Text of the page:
I’m into the early hiphopsploitation for many reasons: they’re a time capsule of an era and culture I’m fascinated by, they’re sometimes humorously dated or clueless about the subject, and they were what introduced me to that world, accurately depicted or otherwise. The BREAKIN’ movies were the big ones, but at the time I liked BEAT STREET better – it felt more authentic, and didn’t center on an outsider. Years later I discovered WILD STYLE (definitely the most legit one) and STYLE WARS (the documentary that seems to have inspired some of BEAT STREET), but also started to be much more enamored by the cartoonish world of Special K, Turbo and Ozone in the BREAKIN’s.
WILD STYLE was first, released in 1983. But check out the release schedule for ’84:
May 4: BREAKIN’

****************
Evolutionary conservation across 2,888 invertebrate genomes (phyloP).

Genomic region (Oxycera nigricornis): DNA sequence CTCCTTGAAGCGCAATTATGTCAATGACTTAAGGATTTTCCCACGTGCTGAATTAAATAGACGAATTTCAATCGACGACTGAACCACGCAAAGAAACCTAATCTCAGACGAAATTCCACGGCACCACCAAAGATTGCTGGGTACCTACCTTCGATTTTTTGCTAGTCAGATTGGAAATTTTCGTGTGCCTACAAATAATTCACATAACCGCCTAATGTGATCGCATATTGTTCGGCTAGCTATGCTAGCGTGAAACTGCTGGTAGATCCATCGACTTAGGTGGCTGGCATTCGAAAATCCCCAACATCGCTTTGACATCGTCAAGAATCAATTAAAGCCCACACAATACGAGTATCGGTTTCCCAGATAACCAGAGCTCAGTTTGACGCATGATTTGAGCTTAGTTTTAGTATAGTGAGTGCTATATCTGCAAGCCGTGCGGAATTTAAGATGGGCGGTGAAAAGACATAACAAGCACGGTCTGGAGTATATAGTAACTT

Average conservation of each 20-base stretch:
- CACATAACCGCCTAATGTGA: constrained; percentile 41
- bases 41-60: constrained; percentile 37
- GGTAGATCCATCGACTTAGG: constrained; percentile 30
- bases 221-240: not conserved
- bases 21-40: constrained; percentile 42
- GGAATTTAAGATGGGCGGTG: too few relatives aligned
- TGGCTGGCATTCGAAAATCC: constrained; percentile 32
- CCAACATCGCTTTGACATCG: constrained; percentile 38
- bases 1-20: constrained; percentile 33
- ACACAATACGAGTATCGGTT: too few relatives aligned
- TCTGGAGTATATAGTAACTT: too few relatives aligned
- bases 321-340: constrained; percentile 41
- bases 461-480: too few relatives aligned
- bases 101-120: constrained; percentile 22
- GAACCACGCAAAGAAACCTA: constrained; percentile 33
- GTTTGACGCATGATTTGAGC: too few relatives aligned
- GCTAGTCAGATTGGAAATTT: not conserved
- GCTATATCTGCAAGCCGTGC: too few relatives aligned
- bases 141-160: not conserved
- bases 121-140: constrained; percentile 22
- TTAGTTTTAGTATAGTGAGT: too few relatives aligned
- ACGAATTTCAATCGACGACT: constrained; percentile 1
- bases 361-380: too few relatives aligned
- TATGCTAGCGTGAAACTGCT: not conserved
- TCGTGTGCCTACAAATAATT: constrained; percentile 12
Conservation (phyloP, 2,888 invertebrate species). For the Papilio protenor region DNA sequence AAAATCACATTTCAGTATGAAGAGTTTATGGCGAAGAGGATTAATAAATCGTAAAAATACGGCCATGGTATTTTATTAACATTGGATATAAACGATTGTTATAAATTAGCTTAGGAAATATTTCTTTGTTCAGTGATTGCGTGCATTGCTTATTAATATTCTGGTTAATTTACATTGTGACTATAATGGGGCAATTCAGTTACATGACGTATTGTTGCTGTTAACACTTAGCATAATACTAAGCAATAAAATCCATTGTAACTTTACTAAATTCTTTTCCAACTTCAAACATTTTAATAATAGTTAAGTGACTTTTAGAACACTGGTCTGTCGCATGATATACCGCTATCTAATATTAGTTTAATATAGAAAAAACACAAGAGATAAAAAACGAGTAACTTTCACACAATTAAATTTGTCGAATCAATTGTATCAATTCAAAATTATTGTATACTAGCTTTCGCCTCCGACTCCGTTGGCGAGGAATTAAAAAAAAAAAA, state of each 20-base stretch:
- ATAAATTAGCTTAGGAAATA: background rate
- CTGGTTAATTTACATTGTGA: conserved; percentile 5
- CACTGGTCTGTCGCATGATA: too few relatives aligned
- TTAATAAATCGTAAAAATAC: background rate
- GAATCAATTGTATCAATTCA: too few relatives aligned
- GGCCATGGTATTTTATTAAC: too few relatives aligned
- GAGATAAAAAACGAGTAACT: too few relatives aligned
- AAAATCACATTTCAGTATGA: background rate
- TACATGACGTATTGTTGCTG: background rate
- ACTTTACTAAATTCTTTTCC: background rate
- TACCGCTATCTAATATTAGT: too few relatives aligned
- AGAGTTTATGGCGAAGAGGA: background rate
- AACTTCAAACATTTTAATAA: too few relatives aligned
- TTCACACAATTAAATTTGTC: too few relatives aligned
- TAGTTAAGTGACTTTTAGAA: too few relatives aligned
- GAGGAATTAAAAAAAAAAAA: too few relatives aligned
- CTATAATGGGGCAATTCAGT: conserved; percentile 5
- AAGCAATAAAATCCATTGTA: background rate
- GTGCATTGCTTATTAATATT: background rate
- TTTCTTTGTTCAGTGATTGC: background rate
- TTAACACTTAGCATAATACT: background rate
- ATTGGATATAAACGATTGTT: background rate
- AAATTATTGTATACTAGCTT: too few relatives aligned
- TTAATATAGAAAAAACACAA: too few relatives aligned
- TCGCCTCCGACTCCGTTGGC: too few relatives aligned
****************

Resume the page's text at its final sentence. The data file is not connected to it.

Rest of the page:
June 8: BEAT STREET
September 28: BODY ROCK
December 21: BREAKIN’ 2: WE ALREADY MADE A SEQUEL TO BREAKIN’
BODY ROCK – the one from New World Pictures – is the one I never knew about back then. It’s also by far the dumbest one. Therefore I have no choice but to recommend it. It stars Lorenzo Lamas (in the midst of Falcon Crest, five years before SNAKE EATER) as Chilly D, a… graffiti artist? He keeps saying he is, but we only see him helping with one subway car during the opening credits. He’s the founder and namer of the Body Rock Crew, his friends who breakdance, and he seems to be some kind of club promoter who introduces them when they dance at a place called Rhythm Nation. Then he stands on the side awkwardly doing a few moves. (read the rest of this shit…)
VERN has a new action-horror novel out called WORM ON A HOOK! He has been reviewing movies since 1999 and is the author of the film criticism books Seagalogy: A Study of the Ass-Kicking Films of Steven Seagal and Yippee Ki-Yay Moviegoer!: Writings on Bruce Willis, Badass Cinema and Other Important Topics as well as the crime novel Niketown.